By not caring about critical customers who offer no value, an online media business owner can continue unimpeded. If a writer cares too much about other people's criticism, they might alter their writing to try and appease everyone. As a result, the writing turns into vanilla and then nobody cares.

Space Things Out To Manage The Workload

As the creator of content on Financial Samurai, I feel it is my duty to respond to any comment and email that requires responding to. Sometimes I miss some, but for the most part I am a consistent responder.

The need to respond is part of the reason why I space posts out every two or three days.

However, I've been told some of my responses are weak, curt, and defensive. When you have to respond to sometimes 100+ comments and e-mails a day, it's very difficult to respond in length sometimes. And most of the time, I don't get a response back after spending the time.

This damned if you do, damned if you don't type of feedback is one of the reasons why so many media sites have shut down their comments system. Removing comments not only prevents spammers from flooding a site, it also removes criticism and saves time!

Not Caring About What You Create Can Set You Free

Sometimes, I wonder if it's best not to give a crap about the quality of content on Financial Samurai. I can hire freelance writers to write affiliate posts for the sole purpose of making money. This way I wouldn't have to go back to work to try and take care of my family.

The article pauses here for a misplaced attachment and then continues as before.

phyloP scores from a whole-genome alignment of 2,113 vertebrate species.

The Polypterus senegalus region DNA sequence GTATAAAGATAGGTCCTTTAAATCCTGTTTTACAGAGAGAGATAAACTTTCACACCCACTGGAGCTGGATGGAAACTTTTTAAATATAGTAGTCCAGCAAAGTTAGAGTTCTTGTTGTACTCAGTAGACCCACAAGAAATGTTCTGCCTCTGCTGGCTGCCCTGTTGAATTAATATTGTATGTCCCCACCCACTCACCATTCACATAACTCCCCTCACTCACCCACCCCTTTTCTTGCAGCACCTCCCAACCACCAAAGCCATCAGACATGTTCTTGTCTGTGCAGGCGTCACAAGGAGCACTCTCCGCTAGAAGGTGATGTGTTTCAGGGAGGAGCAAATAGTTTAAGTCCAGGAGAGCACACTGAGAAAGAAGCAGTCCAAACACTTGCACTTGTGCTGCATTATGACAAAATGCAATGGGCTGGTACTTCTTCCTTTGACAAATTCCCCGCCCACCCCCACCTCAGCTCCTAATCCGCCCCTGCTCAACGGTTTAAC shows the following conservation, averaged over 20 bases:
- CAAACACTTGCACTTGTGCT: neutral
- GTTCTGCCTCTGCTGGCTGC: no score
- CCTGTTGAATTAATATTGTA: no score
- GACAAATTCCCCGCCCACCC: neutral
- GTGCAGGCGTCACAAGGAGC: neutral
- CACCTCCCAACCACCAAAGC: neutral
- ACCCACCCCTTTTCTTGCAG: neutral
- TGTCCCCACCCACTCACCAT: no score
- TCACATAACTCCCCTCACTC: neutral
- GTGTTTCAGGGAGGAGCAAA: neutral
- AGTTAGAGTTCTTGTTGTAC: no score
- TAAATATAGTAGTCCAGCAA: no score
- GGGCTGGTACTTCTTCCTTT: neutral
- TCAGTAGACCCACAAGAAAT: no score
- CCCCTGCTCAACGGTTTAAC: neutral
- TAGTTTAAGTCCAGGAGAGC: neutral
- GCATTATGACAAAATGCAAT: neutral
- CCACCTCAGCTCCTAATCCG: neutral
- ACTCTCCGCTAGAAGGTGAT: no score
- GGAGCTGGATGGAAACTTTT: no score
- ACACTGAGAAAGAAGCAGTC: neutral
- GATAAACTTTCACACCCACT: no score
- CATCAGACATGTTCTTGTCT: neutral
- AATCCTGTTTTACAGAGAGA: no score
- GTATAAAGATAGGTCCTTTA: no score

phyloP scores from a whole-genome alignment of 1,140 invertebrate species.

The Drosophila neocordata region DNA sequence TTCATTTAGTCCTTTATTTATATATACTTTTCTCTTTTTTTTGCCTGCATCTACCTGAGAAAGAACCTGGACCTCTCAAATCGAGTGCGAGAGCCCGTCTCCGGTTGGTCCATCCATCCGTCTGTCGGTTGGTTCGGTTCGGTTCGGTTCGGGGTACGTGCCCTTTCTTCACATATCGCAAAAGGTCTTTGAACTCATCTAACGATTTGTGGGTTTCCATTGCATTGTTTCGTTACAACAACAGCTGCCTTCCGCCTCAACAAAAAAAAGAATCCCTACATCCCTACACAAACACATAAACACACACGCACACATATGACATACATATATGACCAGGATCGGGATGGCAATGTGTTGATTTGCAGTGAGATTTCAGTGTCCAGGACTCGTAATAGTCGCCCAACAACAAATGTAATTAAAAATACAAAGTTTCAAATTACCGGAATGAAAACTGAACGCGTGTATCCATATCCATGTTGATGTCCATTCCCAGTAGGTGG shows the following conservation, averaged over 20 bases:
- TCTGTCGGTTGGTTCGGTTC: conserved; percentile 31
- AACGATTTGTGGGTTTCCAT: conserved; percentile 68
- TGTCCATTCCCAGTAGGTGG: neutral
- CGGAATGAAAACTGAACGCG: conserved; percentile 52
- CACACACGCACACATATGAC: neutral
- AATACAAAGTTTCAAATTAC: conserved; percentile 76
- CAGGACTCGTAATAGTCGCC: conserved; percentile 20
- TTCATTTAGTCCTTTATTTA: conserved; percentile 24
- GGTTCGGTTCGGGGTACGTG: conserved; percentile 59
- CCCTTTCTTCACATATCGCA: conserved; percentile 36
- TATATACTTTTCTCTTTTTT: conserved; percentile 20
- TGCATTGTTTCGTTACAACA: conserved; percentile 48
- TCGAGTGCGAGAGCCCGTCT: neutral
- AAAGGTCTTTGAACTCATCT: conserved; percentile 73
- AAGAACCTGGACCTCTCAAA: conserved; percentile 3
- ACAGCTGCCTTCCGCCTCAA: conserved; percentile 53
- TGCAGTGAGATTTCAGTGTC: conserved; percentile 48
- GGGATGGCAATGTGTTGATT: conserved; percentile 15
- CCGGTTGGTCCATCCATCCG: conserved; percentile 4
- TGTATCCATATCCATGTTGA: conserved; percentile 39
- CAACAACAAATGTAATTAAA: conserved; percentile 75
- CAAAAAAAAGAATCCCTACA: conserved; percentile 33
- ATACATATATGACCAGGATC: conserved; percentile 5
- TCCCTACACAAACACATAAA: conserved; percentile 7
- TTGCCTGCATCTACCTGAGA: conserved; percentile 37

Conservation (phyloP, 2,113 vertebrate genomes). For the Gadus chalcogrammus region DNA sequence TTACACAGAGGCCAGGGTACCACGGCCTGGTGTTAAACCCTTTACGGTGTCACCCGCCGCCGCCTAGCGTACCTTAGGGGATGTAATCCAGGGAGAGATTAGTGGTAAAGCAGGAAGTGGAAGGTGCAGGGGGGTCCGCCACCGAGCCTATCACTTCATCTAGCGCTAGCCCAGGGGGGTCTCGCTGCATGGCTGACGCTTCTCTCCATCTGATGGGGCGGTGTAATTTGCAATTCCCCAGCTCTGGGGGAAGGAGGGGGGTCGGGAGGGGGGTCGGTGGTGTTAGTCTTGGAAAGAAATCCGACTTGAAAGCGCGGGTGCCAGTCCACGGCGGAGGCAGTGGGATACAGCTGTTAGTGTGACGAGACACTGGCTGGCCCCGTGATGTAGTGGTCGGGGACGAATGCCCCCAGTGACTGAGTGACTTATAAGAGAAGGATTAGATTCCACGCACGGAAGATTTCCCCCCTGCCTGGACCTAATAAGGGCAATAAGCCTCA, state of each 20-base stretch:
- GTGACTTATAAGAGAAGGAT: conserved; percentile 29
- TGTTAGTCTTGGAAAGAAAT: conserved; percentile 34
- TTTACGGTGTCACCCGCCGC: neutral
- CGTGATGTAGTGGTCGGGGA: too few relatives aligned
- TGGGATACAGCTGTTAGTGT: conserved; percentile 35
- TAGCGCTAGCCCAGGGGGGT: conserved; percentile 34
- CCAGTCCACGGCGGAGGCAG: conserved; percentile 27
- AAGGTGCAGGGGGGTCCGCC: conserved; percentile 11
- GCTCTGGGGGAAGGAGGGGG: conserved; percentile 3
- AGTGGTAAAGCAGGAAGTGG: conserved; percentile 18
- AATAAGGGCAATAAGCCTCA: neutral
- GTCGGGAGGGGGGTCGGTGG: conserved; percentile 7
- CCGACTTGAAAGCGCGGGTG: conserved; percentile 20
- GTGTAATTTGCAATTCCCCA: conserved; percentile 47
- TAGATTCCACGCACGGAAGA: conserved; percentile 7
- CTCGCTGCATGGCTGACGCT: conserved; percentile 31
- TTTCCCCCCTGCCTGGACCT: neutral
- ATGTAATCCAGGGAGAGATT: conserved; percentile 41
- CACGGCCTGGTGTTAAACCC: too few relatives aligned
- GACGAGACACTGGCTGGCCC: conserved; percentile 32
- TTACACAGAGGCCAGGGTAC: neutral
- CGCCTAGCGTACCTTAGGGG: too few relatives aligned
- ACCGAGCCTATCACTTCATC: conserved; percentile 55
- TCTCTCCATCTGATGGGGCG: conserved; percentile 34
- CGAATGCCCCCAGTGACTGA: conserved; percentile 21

Below is a great snapshot of a site that does just that. With no comments section, there won't be criticism about these posts. Further, Google doesn't care if the writer has experience or expertise on the subject matter. Therefore, why not write generic posts to make more money and feel less stressed?

The problem is that I care too much to publish these type of posts, even if they will make me more money. I believe in writing from firsthand experience and telling real stories that weaves in personal finance lessons. What a crutch!

Soul-sucking affiliate posts by the savvy couple website

Giving A Crap About Your Physique

It's so difficult to stay in fighting shape the older you get. I used to work out five days a week vs. only two days a week on average now.